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J Nucl Med. 2007 Oct;48(10):1620-5. Epub 2007 Sep 14.

The dental safety profile of high-dose radioiodine therapy for thyroid cancer: long-term results of a longitudinal cohort study.

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  • 1Institute of Nuclear Medicine, University Hospital Basel, Basel, Switzerland.


The long-term dental safety profile of high-dose radioiodine therapy remained elusive despite more than 6 decades of clinical use.


In a cohort study, we investigated the incidence of sialadenitis, xerostomia, caries, and tooth extractions after high-dose radioiodine therapy for differentiated thyroid cancer and explored risk factors by multiple regression models.


One hundred seventy-six participants were recruited (median follow-up, 6.6 y; range, 1.1-32.6 y; patient-years: 8,472 before and 1,421 after radioiodine therapy). Scintigraphic salivary gland uptake during radioiodine treatment predicted development of sialadenitis (odds ratio: 1.31 [1.05-1.63], P = 0.015) and xerostomia (odds ratio: 1.58 [1.16-2.16], P = 0.004). The caries risk increased by postradioiodine xerostomia (% increase: 98.8 [26.5-212], P = 0.003). The long-term risk for postradioiodine tooth extractions increased with increasing cumulative radioiodine activities (% increase [per gigabequerel]: 8.14 [1.07, 15.7], P = 0.02).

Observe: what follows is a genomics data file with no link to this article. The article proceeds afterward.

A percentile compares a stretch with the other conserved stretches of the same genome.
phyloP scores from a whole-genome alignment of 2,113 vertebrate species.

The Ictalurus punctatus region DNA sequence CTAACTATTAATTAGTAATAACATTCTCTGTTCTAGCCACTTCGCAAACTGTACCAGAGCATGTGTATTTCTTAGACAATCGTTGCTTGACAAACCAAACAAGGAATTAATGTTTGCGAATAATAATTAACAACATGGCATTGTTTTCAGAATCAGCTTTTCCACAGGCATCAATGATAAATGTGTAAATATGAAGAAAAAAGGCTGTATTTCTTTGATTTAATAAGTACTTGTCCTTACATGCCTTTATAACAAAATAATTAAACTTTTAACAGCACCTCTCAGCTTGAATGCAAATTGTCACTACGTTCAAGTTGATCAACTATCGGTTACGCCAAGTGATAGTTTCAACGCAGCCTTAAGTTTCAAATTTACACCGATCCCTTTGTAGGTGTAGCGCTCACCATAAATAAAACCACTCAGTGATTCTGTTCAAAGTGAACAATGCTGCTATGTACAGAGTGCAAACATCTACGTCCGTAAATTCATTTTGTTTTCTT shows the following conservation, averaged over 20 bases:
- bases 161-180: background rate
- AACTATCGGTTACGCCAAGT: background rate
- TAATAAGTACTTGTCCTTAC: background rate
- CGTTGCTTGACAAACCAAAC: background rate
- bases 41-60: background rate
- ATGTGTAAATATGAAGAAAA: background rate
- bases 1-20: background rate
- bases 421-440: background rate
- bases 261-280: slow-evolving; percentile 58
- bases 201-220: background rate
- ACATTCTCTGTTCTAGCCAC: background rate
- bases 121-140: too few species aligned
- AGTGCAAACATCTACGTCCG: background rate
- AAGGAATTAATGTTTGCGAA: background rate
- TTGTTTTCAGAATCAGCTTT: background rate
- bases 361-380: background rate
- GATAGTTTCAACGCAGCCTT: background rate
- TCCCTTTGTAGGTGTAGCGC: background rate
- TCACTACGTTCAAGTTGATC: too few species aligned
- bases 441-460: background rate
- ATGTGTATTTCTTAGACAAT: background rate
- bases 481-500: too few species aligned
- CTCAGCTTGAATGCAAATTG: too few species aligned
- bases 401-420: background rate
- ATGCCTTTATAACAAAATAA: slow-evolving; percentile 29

High-dose radioiodine treatment can impair the long-term dental health, depending on the cumulative radioiodine activity and individual salivary gland radioiodine uptake.

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